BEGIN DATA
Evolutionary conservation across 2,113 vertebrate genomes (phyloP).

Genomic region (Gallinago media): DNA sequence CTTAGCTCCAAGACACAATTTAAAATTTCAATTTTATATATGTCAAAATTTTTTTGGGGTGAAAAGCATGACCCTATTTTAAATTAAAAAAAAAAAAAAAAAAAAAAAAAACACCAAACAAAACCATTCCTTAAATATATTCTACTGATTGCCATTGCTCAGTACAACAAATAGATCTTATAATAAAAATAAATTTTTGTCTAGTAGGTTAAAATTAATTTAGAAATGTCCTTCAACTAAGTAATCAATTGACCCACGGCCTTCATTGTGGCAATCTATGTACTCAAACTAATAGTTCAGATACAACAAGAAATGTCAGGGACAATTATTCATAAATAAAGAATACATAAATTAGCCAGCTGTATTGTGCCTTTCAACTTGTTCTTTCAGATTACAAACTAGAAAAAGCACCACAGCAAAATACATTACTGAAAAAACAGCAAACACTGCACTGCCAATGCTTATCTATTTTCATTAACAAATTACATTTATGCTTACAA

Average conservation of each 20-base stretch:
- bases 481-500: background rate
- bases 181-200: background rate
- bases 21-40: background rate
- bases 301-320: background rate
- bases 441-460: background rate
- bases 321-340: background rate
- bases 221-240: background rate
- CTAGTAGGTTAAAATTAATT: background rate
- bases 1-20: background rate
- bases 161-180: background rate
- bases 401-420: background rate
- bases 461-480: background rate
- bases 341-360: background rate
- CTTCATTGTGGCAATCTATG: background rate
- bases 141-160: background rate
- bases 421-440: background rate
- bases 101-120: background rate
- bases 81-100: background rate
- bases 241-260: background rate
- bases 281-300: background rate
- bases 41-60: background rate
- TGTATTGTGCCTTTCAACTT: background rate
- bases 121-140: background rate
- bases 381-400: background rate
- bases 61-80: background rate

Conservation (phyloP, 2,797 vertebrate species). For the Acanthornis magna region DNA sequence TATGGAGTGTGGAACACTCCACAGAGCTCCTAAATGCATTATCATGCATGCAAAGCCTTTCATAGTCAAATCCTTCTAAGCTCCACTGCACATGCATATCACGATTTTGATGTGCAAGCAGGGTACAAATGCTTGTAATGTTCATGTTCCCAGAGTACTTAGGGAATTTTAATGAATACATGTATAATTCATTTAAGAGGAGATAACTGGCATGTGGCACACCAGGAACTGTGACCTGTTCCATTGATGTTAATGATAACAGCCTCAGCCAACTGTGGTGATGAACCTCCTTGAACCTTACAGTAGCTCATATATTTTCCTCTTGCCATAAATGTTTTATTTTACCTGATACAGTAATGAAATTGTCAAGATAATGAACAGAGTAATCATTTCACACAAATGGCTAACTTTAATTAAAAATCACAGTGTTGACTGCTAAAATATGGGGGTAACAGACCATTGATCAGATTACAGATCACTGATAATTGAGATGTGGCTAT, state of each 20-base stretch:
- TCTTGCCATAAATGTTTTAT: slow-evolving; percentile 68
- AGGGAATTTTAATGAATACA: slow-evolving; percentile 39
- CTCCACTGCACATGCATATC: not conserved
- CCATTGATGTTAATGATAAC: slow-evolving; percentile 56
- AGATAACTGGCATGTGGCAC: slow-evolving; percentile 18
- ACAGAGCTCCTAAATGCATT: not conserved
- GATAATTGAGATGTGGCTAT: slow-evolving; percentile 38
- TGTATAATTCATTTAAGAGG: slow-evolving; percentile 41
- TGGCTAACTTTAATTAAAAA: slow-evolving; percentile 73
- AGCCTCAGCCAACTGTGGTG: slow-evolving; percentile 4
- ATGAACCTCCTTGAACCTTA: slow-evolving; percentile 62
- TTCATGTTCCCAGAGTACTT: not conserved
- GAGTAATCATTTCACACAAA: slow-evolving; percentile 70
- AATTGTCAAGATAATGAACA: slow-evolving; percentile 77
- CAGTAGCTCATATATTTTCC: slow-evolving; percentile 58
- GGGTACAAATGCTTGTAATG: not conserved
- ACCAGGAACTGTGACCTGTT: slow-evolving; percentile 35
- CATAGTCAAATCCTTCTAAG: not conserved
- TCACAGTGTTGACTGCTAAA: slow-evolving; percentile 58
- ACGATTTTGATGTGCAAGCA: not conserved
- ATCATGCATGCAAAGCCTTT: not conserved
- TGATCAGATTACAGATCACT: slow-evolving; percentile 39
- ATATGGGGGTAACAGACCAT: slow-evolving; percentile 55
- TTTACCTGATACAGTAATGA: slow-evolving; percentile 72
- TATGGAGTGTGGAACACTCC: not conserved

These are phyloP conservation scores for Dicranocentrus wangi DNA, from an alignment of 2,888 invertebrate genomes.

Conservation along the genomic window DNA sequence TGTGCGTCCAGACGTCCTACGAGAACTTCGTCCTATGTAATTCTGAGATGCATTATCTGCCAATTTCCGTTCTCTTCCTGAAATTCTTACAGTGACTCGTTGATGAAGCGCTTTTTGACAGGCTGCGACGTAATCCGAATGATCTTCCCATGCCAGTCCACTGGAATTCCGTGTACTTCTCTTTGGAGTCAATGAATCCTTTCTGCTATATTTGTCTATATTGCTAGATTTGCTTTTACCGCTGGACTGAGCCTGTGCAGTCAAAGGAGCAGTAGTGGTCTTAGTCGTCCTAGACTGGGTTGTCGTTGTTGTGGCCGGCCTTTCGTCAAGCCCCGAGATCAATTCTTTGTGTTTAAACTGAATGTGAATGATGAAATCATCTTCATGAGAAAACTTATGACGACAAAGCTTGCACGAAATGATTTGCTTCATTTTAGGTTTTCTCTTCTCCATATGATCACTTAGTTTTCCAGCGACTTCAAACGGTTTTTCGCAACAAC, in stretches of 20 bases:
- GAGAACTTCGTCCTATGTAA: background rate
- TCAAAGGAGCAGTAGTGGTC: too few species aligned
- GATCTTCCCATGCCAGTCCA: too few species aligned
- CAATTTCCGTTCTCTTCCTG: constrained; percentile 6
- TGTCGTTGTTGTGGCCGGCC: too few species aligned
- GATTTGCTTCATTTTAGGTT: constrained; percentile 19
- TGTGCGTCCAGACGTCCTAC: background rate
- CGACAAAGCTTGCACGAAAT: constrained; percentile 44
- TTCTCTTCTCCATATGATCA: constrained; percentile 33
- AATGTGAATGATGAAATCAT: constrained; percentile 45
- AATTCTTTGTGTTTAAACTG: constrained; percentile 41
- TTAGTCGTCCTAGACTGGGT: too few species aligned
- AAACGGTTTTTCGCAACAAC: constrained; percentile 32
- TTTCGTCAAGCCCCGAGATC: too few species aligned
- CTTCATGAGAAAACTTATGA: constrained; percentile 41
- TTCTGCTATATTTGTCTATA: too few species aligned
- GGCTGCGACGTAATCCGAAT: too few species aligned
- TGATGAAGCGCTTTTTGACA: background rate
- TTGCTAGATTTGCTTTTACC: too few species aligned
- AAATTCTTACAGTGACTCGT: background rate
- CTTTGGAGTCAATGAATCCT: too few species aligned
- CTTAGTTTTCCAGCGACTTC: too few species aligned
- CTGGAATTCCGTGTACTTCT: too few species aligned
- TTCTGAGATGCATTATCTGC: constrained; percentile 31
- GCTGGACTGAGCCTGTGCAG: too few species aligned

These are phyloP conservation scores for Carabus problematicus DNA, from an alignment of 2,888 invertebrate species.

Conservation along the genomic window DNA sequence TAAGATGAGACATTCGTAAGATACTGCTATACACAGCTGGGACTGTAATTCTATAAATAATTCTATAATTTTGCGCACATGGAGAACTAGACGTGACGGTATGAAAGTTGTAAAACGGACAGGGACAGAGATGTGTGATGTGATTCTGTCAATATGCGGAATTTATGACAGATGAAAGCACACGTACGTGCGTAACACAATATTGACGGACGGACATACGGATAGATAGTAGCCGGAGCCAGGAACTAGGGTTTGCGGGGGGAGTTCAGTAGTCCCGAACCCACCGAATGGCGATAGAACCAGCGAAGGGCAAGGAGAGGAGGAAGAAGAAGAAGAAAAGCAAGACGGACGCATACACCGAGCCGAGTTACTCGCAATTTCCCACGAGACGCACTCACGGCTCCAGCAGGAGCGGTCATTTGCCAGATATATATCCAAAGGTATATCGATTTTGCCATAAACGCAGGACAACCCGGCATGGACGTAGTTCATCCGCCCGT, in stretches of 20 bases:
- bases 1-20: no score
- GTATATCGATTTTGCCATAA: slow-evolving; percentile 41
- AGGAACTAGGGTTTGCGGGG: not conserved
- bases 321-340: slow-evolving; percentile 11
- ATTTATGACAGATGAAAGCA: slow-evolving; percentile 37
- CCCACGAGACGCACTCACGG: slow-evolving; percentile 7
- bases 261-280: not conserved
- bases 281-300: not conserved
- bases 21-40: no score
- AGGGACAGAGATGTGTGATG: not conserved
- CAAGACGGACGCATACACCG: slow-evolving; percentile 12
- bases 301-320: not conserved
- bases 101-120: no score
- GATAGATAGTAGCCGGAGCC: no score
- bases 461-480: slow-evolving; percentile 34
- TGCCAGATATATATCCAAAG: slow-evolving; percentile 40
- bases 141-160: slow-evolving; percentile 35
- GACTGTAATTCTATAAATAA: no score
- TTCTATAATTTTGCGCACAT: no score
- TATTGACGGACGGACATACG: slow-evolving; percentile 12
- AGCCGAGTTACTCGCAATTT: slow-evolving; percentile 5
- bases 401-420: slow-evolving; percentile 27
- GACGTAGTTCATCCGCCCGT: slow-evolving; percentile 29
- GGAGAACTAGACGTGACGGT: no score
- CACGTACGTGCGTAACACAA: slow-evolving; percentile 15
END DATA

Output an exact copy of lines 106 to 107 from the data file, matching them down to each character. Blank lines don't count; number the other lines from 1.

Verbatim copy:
- GACGTAGTTCATCCGCCCGT: slow-evolving; percentile 29
- GGAGAACTAGACGTGACGGT: no score